Documentation is also an absolute imperative. When i undertake something complex i am not above taking notes about every command i issued to achieve the desired outcome. Chances are if i have to do the same again i have already forgotten how exactly i did what i did, but i can still rely on my documentation to help my memory. And it is often helpful to have something at hand which you can just mindlessly paste into the commandline because the outcome is tested and guaranteed to work.


2) What is a server?

Most people coming from Windows networks often have a problem with the term "server", because they think it is someting radically different from a "client". It is not. In fact Unix networks are a very democratic (even better: a meritocratic) lot. Every system is just a "system", neither client nor server. But every system can offer some services to others, which make them "servers" in respect of the service they offer: one such system might offer print services (and hence be a "print server") but at the same time rely on file services of another system, making it a client to the "file server", etc..

In practice, services are often concentrated on one or a few systems in a network, so these systems are largely "servers", while most systems offer no services at all, making them "pure clients". But neither does that have to be so nor are clients and server separated in respect of the OS software they run.

This means you don't have to select anything because it is named "server" in its name, like the "media server" by Ubuntu. If you decide to use the "desktop" or any other version you will get the same (Linux-) kernel, the same (GNU-) utilities, the same everything. Maybe you get some programs with the desktop you won't get with the server because usually they are not needed at a server (and vice versa). You can still install all of these packages (or remove what you don't need) through package management and arrive at an absolutely identical system. So take your time, most Linux versions can be installed on a USB stick - boot from it and you get a good impression of how the system would look like. If you like what you see install this, if not try some other - there are plenty to choose from: Ubuntu, Fedora, CentOS, RedHat, SuSe, ...

As a beginner you might want to stay away from Gentoo or Slackware, because both are tailored for the needs of experts. You wouldn't want to learn how to drive a car using a 600hp monster from Maserati - probably the worn out Toyota Corolla with automatic transmission is a little more forgiving. That isn't to say Gentoo or Slackware are any better or worse - it is still the same software, just differently packaged.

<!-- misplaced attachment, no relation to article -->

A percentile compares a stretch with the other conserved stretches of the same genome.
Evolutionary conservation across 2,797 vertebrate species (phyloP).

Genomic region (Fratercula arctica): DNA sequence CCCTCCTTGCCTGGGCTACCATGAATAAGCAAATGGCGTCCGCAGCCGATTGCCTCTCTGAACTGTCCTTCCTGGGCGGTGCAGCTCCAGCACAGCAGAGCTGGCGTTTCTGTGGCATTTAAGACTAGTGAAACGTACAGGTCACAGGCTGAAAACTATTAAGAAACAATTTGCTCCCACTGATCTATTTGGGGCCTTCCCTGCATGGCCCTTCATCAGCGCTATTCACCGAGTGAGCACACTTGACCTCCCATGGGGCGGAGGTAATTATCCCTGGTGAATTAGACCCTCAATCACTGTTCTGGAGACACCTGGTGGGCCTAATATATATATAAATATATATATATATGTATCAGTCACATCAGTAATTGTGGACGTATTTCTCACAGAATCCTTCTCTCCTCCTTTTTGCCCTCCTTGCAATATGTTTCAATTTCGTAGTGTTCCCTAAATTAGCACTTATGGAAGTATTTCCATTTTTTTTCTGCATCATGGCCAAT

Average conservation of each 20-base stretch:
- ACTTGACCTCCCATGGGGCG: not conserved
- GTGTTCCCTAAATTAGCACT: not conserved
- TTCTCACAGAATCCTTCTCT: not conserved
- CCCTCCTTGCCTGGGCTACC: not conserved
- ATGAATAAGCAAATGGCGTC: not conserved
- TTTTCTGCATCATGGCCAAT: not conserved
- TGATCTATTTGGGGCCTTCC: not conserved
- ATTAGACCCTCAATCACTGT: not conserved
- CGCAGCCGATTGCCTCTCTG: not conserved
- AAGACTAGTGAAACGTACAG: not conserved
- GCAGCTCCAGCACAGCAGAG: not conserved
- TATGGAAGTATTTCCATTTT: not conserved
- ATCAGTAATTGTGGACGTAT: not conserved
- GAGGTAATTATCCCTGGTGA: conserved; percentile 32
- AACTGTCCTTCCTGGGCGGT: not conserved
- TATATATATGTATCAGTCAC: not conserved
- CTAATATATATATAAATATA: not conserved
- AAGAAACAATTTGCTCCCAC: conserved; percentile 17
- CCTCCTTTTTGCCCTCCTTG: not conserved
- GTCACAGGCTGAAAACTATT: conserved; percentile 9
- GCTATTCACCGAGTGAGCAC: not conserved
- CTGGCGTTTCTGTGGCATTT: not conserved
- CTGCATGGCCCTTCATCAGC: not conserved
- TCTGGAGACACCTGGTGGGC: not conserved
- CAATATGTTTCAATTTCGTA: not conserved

3) My disks, your disks, ....

When you install the new system it is a good idea to strictly set apart the disk(s) for the OS itself and the software on one hand and the data you want to be served on the other hand. This way it is easier to upgrade the system. You can simply pull out the data disks, reconnect them to another system you have configured and on you go. If it doesn't work - replug them to the old server and you are back working again. You don't even have to have a complete PC as replacement server - one (old) disk will suffice. Use it to install a new OS and maybe new software. Once everything is as it should be, copy this to your servers disk or just replace the OS disk in the server. Either way, you don't have to shuffle data around if you want to change your servers configuration hardware- or software-wise.


OK, these were the points i thought might help you getting started. They are somewhat unsorted, though, just off the top of my head. I'd be glad to hear how the project is going on, what you found out, what worked and what didn't.

If you have further questions about specific topics, don't be shy to ask them. It is nice to see something more complex than the usual "how can i ..." being asked here and would definitely be pleased seeing the project progress.

bakunin
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Old 10-09-2012
alister alister is offline
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In case you aren't aware of its existence, you might be interested in XBMC. It's a mature (just celebrated its 10th birthday), popular media center app which can be installed on Ubuntu (and other unix-like systems).

You asked if your old server is too slow but neglected to provide any tech specs. I have never used XBMC myself, so even if you provide more info I cannot answer that question. A possibly quick way to find out for yourself is to download their live cd, XBMCbuntu. If the live CD works well, you can choose to install XBMCbuntu from the LiveCD or to install the XBMC package after installing Ubuntu.

Here's a short demo to give you an idea of what to expect from XBMC and a link to an article referenced by the video description:
Youtube: XBMC Media Cener Demonstration
Lifehacker: Create a Kickass, Seamless, Play-Everything Media Center: The Complete Guide

Regards,
Alister

Last edited by alister; 10-09-2012 at 04:01 PM..